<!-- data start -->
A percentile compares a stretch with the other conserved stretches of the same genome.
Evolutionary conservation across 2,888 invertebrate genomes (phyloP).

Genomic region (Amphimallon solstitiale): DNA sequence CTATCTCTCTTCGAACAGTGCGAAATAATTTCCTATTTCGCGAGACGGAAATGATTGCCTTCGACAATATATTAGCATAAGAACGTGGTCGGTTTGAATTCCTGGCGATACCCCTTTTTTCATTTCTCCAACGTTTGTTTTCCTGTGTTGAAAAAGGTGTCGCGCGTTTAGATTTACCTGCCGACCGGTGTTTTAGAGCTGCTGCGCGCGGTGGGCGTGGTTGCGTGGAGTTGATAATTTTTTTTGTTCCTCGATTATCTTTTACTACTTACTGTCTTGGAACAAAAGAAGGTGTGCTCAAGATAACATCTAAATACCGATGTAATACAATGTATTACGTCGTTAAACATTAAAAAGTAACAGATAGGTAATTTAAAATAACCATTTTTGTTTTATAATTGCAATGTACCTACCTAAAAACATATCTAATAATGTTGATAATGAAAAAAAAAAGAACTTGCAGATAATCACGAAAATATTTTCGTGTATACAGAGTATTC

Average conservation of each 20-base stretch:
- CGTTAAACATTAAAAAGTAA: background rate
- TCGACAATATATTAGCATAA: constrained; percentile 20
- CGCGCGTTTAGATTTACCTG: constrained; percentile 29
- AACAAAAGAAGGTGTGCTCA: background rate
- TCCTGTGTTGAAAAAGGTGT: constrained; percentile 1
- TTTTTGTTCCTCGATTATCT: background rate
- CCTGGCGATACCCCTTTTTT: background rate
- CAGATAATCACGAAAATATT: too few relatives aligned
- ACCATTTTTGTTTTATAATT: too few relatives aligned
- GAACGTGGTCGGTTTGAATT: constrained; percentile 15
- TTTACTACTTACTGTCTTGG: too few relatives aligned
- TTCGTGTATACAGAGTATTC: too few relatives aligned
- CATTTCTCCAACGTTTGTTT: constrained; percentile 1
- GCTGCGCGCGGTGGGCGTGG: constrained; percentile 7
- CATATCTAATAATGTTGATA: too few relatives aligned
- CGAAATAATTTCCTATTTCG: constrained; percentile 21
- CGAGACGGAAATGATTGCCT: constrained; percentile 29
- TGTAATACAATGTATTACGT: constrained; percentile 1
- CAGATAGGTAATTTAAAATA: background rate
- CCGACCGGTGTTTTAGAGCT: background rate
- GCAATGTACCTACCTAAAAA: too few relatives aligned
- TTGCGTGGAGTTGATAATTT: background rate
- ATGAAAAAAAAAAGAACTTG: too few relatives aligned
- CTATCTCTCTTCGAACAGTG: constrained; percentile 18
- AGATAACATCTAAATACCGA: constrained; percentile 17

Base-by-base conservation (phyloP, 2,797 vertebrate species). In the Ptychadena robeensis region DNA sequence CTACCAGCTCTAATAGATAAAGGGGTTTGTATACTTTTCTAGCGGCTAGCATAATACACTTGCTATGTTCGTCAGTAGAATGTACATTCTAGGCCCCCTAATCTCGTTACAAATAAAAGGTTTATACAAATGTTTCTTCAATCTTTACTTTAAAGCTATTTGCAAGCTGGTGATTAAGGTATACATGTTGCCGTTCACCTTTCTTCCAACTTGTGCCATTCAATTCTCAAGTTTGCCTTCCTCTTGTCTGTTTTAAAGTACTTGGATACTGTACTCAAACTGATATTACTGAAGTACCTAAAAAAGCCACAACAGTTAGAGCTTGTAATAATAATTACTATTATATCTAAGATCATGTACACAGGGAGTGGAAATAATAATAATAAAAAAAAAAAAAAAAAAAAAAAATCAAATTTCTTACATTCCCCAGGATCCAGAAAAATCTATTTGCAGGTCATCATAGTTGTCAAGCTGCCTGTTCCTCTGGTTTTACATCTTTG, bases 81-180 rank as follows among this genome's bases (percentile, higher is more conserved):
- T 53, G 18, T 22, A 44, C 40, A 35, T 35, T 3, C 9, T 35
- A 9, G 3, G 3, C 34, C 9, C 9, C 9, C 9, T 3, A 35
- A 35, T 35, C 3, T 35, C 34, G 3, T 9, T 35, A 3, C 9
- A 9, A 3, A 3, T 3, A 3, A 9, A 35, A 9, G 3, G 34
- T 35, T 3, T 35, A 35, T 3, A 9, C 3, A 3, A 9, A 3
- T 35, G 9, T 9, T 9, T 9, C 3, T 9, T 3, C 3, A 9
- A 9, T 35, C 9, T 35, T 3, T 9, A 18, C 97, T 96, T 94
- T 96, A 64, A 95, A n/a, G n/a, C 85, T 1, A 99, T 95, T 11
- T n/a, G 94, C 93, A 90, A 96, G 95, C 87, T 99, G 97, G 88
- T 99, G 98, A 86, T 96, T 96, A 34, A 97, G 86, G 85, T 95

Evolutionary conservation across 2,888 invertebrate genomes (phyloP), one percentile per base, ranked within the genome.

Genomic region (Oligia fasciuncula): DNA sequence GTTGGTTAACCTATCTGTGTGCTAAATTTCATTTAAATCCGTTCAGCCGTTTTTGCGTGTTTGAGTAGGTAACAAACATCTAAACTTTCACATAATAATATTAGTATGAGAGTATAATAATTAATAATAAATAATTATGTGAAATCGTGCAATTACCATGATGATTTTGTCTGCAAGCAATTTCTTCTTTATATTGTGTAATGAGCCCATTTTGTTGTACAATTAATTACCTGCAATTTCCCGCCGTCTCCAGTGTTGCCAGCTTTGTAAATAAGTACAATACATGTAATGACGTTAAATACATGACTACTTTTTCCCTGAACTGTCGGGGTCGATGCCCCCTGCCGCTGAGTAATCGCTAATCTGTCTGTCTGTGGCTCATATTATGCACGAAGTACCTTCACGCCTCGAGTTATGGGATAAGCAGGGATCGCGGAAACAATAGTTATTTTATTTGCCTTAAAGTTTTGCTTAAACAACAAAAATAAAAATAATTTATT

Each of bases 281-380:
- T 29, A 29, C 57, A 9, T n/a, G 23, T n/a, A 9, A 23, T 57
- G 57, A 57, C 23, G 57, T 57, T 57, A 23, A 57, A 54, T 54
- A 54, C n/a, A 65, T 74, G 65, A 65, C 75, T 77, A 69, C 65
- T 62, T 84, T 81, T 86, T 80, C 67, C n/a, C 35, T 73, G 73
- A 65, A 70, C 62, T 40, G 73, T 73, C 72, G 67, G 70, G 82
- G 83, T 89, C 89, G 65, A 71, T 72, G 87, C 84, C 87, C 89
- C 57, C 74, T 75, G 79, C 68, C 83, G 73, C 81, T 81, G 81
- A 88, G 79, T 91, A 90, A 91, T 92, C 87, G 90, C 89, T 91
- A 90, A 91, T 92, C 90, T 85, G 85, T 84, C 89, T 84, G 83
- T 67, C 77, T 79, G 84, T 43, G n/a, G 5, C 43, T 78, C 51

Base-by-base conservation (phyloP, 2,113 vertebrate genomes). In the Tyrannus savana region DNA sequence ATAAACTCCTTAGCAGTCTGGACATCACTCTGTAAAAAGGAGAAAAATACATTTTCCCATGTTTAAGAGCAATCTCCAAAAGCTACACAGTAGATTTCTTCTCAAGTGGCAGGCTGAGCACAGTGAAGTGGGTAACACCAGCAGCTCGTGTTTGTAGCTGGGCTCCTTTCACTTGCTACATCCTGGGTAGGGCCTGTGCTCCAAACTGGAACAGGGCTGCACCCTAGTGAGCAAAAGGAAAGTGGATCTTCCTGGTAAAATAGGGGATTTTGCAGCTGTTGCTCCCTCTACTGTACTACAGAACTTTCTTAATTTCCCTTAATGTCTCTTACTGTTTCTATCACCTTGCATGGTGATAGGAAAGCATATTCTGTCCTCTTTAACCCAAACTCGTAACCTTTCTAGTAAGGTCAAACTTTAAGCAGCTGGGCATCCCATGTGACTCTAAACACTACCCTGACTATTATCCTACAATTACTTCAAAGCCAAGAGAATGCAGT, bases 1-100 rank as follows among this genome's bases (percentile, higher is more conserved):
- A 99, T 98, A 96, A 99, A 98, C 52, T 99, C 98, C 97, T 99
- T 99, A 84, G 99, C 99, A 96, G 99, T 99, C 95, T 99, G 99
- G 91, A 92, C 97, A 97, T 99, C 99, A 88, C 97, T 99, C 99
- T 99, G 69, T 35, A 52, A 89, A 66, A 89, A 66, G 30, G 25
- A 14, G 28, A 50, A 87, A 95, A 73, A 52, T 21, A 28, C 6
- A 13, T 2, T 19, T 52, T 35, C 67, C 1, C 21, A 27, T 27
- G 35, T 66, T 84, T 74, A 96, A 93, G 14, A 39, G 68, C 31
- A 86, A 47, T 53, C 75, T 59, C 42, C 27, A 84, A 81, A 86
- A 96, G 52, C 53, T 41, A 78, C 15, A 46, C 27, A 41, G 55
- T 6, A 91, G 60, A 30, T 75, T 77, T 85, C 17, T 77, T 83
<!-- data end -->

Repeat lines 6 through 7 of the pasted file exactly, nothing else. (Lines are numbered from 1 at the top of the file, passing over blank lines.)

- TCGACAATATATTAGCATAA: constrained; percentile 20
- CGCGCGTTTAGATTTACCTG: constrained; percentile 29